Dean donates $10K to help during difficult times
Students beginning university this fall will have an experience unlike any incoming class. Post-secondary school looks different but education is more important than ever. That’s why Thompson Rivers University (TRU) is creating new bursaries and awards for first-year students embarking on their studies amid unforeseen financial challenges as a result of the COVID-19 pandemic.
The university aims to raise $50,000 to provide up to 100 first-year students with additional tuition support through the new First-Year Student Resiliency Fund. The TRU Foundation will match up to $25,000 donated to the fund and the Dean of the Faculty of Education and Social Work, Airini, is personally donating $10,000.
“One thing I’ve learned from living in Kamloops is that we give however we can and together our help adds up to something big,” said Dean Airini. “COVID-19 has affected so many in our communities. TRU offers one way forward, preparing students to be active community members and genuine leaders. If there was ever a time to recognize the potential and resilience of our future students, it is now. We don’t want their pace to slow.”
Airini sees the passion students have for making a difference in their communities—and wants no student to miss out on the opportunity to realize that calling. The less time students spend worrying about how to finance their education, the more time they can spend excelling. It’s important to set students up for success because they are the ones who will make our communities better and stronger, Airini said.
Education and living-away-from-home costs for the average undergraduate student total $20,000 per year.
“Many students rely on summer savings and part-time work during the school year and both of those opportunities are significantly diminished,” said Gordon Down, director of Student Awards & Financial Aid. “Awards supported by donors are a tangible indication for students that someone cares about their educational journey and is using their own money to invest in them.”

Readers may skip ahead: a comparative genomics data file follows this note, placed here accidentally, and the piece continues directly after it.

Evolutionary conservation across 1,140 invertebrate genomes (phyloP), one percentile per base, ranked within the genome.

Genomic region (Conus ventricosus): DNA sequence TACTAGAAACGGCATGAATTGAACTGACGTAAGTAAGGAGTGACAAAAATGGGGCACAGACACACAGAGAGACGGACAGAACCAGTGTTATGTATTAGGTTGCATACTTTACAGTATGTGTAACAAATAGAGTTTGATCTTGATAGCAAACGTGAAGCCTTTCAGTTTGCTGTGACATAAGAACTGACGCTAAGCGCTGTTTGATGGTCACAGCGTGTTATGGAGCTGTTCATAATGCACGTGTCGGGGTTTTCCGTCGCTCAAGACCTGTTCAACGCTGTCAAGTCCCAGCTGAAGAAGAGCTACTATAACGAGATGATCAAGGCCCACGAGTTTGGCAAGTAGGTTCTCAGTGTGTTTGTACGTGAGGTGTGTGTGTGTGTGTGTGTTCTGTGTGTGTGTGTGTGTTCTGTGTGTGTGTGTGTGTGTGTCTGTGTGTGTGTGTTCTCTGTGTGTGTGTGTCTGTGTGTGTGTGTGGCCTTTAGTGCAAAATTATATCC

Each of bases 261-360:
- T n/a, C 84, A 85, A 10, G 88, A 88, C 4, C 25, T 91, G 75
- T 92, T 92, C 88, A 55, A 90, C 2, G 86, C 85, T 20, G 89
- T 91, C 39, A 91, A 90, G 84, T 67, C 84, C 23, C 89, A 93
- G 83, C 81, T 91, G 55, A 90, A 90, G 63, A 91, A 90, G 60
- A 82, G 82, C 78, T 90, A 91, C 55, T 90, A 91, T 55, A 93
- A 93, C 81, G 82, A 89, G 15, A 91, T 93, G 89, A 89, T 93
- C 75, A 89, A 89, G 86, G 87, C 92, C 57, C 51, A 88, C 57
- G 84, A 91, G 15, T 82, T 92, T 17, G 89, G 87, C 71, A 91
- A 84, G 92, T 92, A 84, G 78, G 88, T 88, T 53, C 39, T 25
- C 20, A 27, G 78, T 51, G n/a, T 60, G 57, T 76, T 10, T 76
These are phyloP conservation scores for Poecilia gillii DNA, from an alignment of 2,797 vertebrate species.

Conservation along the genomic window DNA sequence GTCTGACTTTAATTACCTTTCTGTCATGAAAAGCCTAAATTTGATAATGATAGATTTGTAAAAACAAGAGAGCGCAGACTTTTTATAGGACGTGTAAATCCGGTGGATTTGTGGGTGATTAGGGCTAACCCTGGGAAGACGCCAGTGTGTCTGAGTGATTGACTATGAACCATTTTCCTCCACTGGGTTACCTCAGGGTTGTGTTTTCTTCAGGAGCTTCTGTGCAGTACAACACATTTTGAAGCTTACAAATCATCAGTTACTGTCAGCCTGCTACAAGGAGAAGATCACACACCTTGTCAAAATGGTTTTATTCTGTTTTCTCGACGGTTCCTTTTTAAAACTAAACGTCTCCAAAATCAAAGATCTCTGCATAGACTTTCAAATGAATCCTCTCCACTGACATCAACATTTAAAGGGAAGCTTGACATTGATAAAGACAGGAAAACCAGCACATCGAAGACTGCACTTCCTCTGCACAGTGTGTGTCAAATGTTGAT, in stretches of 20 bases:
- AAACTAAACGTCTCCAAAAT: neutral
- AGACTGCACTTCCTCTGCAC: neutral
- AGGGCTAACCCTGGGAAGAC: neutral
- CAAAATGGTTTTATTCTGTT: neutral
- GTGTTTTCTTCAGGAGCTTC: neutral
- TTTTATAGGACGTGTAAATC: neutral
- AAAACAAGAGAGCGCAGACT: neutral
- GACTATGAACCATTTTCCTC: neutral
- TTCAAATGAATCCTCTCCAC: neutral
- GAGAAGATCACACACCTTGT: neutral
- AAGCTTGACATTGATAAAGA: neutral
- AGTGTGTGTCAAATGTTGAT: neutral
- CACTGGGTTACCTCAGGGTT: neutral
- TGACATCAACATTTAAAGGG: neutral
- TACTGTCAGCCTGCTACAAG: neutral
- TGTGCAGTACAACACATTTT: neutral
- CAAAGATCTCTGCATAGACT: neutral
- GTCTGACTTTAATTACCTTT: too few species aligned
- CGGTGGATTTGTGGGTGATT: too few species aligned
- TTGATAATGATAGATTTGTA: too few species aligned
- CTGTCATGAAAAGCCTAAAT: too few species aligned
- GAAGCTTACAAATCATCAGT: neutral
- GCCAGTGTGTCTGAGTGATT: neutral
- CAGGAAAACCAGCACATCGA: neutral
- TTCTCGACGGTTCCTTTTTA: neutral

Students who are in dire financial need or are unable to accumulate debt, non-traditional learners and those who are the first in their family to attend post-secondary school are especially vulnerable during this economic crisis and risk postponing their education. No student should have to delay their education indefinitely.
“TRU is committed to addressing these challenges in every way possible,” said Vice-President of University Relations Brian Daly. “The positive impact TRU graduates have in their communities will not be delayed because they cannot afford to start university now.”
TRU recognizes its students’ challenges are closely related to the economic issues faced by Interior cities and rural communities. The university—through its operations, students, and alumni—provides a significant boost to the regional economy, estimated at $705.3 million annually. Put another way, one in nine jobs in the region are supported by TRU, its students, and graduates.
Anyone can contribute to the First-Year Student Resiliency Fund by visiting tru.ca/limitless and making a donation by Aug. 31 so awards are available for the fall term. To learn more about contributing support, contact Diana Major at firstname.lastname@example.org or 250-320-0954.
Students can learn more about how to apply for the awards starting Aug. 1 at tru.ca/awards.